More evidence of our mounting inability to concentrate on anything that isn't singing, dancing and twittering in front of us... just a few years ago my rule of thumb was one PowerPoint slide for every five minutes of presentation. At most.
They had to be darn good slides. Charts. Sample screenshots. No stock images or bullet-point-list extravaganzas. But if any of speakers at our conferences had too many slides I'd tell them to condense and cut. People can't concentrate and understand if you're whipping along at breakneck speed.
Recently, though, I've begun to add in more and more slides to my presentations. Perhaps one slide for every 2-3 minutes offline and one for every 60 seconds online. Otherwise you just lose the audience. You fritter away their attention if one slide stays up there too long while you drone on and on.
This Tuesday I did a lengthy speech -- an online tutorial on membership site marketing. It had 45 slides for 75 minutes of talking. I did it live on GoToWebinar, so as I spoke I could see the "audience attention" bar flickering at me. The bar measures involvement, I'm not sure how, but probably seeing if people are surfing other windows or not. It was very educational. Whenever I changed slides, the attention bar would pop up to 83-100% involvement. When I talked for more than about 30 seconds while sitting on one slide, the bar would slowly flicker downwards until it sat at about 50%.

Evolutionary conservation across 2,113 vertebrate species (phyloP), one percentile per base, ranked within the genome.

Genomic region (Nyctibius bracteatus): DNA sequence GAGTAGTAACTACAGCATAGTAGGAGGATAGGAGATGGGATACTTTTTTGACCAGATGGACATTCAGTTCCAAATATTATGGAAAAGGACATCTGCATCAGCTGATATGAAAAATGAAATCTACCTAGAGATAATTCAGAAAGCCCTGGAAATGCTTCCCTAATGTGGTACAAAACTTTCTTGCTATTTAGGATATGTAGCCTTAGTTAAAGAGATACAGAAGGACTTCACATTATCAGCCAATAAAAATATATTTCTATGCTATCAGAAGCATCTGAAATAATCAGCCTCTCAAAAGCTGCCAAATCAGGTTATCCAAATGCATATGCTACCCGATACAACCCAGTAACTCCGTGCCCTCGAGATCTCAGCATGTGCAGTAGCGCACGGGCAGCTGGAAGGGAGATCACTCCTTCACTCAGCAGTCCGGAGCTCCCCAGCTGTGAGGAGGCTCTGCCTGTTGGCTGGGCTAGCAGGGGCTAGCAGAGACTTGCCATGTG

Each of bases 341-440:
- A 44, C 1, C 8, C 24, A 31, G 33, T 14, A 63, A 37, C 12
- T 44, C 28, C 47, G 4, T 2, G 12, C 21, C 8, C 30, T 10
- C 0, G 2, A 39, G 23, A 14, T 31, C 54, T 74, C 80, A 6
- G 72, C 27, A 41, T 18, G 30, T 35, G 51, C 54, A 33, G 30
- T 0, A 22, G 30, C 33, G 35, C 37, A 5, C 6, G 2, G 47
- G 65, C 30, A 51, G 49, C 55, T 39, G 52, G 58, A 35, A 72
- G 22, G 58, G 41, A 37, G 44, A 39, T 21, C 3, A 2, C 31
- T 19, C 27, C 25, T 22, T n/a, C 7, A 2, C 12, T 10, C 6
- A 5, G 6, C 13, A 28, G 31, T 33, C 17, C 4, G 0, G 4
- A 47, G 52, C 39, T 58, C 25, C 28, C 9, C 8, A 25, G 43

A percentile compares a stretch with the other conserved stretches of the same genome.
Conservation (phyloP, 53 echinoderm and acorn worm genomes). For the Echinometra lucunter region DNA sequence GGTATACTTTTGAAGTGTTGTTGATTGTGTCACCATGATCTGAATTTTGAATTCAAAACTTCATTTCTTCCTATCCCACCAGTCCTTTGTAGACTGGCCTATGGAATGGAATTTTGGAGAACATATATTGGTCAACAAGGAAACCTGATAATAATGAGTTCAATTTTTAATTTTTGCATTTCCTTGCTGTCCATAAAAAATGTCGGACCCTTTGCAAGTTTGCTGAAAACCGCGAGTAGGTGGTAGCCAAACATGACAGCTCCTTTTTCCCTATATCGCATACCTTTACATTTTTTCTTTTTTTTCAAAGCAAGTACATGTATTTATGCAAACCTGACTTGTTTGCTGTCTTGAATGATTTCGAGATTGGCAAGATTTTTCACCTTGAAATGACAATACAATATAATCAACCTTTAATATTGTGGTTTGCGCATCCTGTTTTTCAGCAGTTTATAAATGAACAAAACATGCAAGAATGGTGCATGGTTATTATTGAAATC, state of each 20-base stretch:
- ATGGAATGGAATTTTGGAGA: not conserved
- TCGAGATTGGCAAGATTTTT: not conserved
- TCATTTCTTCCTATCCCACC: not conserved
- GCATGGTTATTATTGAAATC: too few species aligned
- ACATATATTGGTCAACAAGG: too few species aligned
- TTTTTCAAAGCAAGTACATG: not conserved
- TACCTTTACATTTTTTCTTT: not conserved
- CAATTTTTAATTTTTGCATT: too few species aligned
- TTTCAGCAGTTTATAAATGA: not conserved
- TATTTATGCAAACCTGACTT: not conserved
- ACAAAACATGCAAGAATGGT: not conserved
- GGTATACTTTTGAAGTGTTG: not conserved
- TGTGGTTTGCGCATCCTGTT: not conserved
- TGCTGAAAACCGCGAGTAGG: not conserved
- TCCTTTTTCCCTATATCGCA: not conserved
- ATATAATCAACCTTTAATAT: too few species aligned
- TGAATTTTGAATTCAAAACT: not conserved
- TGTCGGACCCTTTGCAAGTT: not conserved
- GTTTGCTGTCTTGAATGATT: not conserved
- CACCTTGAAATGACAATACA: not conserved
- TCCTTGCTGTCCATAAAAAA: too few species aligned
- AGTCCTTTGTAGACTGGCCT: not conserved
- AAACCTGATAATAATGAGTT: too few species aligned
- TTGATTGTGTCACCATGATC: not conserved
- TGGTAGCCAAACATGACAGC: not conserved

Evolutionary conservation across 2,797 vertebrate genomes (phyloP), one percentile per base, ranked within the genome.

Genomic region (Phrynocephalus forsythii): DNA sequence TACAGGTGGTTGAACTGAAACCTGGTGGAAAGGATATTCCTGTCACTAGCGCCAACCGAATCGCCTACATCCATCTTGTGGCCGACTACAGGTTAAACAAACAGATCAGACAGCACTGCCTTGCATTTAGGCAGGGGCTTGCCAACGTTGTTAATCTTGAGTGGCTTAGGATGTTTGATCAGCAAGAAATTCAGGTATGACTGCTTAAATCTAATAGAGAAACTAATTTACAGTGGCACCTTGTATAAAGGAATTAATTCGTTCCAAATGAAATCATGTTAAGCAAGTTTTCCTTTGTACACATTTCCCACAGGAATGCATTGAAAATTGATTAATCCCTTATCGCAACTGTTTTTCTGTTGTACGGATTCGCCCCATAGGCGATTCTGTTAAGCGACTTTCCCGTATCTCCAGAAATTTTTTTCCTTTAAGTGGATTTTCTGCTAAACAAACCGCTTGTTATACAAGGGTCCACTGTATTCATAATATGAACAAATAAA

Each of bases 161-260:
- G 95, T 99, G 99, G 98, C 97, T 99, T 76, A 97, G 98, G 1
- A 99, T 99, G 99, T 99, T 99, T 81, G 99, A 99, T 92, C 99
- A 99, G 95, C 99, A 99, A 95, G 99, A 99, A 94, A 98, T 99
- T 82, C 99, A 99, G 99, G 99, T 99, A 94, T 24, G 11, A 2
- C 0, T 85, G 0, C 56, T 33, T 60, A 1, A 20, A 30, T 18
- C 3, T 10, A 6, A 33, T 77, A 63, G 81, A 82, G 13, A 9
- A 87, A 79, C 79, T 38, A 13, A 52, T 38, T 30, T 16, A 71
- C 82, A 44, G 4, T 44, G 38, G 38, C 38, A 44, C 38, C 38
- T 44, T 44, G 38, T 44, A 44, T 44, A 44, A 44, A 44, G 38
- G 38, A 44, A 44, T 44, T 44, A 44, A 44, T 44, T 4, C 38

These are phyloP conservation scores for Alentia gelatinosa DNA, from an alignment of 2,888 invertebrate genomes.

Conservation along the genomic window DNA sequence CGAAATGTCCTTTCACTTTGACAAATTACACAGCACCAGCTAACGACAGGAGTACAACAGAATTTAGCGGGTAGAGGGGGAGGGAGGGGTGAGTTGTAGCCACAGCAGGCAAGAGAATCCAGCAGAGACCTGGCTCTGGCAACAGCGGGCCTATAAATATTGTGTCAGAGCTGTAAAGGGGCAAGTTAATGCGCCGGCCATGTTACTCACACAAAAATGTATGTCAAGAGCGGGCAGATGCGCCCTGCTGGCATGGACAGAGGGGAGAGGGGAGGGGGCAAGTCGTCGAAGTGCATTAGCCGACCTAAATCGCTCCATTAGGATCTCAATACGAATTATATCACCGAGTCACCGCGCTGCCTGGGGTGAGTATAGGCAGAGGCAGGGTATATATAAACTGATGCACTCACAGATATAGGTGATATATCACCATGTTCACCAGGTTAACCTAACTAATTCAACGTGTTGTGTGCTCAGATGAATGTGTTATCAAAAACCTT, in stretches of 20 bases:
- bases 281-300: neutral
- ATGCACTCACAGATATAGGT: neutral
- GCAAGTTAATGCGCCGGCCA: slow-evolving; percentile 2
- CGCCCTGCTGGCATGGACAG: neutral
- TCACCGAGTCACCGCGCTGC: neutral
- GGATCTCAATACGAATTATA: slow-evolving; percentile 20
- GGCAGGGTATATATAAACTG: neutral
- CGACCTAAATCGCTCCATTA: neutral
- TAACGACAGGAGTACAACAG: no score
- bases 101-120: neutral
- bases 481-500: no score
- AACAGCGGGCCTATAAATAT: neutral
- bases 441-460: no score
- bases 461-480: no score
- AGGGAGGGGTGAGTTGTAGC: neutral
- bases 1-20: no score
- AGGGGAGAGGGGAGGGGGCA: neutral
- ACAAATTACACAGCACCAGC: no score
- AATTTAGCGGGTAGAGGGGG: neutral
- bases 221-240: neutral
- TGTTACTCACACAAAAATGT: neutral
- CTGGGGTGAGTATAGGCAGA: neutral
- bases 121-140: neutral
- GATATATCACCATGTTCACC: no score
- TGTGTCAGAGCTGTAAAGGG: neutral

Wow. When I did a recorded version of the same tutorial later that night (GoToWebinar is great for live webinars, but the recording quality isn't fabulous, so I try to re-record in Camtasia for posterity even though it's more work), I cut out some of the slight meanderings and brought the speech in at precisely 61 minutes. So, it's probably better now.
However, for my next tutorial, I'm going to ramp up the slide count and try to get it to one per every 50 seconds. The key, though, is I won't be presenting such densely populated slides. Less content per slide. Just enough to be useful and support the speech itself with examples. And to give that continual "flickering" faster-slideshow-feeling that I think may work best in this environment in the Twitter age we now all live in.